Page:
An estrogen-related lifestyle score is associated with risk of postmenopausal breast cancer in the PLCO cohort.
Guinter MA, McLain AC, Merchant AT, Sandler DP, Steck SE
PURPOSE: Healthy or unhealthy lifestyle behaviors are often adopted together. We aimed to investigate the combined effect of estrogen-related lifestyle factors on postmenopausal breast cancer risk.
METHODS: Data from 27,153 women enrolled in the Prostate, Lung, Colorectal, and Ovarian Cancer Screening Trial were used. We created an estrogen-related lifestyle score (ERLS) by incorporating a previously developed measure of estrogenic diet, alcohol intake, body mass index (BMI), and physical activity. The scores ranged from 0 to 6 with alcohol and BMI accounting for higher weights than the other factors. To evaluate the preventive possibilities of a low estrogen-related lifestyle and to be consistent with other published lifestyle scores, higher scores were set to correspond with potentially lower estrogenic lifestyle. The association between the ERLS and incident breast cancer was examined using Cox proportional hazards models.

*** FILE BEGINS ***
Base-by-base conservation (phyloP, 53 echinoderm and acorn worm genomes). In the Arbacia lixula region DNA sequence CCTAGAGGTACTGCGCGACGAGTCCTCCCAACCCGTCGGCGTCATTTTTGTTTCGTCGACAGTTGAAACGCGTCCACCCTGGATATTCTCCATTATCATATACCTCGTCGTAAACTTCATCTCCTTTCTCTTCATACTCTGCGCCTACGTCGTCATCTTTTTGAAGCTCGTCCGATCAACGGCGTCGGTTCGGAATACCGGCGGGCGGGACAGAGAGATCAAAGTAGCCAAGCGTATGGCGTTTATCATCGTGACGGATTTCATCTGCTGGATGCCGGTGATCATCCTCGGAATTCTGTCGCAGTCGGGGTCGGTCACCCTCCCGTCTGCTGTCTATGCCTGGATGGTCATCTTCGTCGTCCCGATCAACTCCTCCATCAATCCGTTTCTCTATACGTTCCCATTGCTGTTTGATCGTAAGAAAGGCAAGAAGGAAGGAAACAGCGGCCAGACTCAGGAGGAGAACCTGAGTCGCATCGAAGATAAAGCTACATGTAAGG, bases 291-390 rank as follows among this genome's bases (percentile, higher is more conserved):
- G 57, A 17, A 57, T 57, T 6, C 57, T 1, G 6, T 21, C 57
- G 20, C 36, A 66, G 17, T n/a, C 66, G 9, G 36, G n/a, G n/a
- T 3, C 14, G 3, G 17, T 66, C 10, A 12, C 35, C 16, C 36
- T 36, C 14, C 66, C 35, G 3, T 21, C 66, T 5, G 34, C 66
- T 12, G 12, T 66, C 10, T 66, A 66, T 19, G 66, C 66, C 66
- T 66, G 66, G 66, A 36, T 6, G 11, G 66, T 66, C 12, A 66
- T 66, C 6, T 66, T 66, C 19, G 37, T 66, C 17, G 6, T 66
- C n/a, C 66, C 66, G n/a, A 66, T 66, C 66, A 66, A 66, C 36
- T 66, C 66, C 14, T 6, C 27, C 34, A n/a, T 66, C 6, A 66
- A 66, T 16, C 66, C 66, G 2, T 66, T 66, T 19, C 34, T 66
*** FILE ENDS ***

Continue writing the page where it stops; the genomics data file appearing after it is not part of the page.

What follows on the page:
RESULTS: Participants with an ERLS of 4 or ≥ 5 had a 23% (HR 0.77; 95% CI 0.67-0.89) and 34% (HR 0.66; 95% CI 0.56-0.78) lower risk of breast cancer, respectively, compared to those with an ERLS ≤ 2 after multivariable adjustment. Estimates were similar when restricting to invasive cases or estrogen receptor-positive subtypes. No single lifestyle component appeared to drive the association.
CONCLUSIONS: Our findings suggest that the combined effect of a lifestyle characterized by a low estrogenic diet, low alcohol consumption, low body weight, and high levels of physical activity are associated with a reduction in postmenopausal breast cancer risk, possibly through an influence on estrogen metabolism.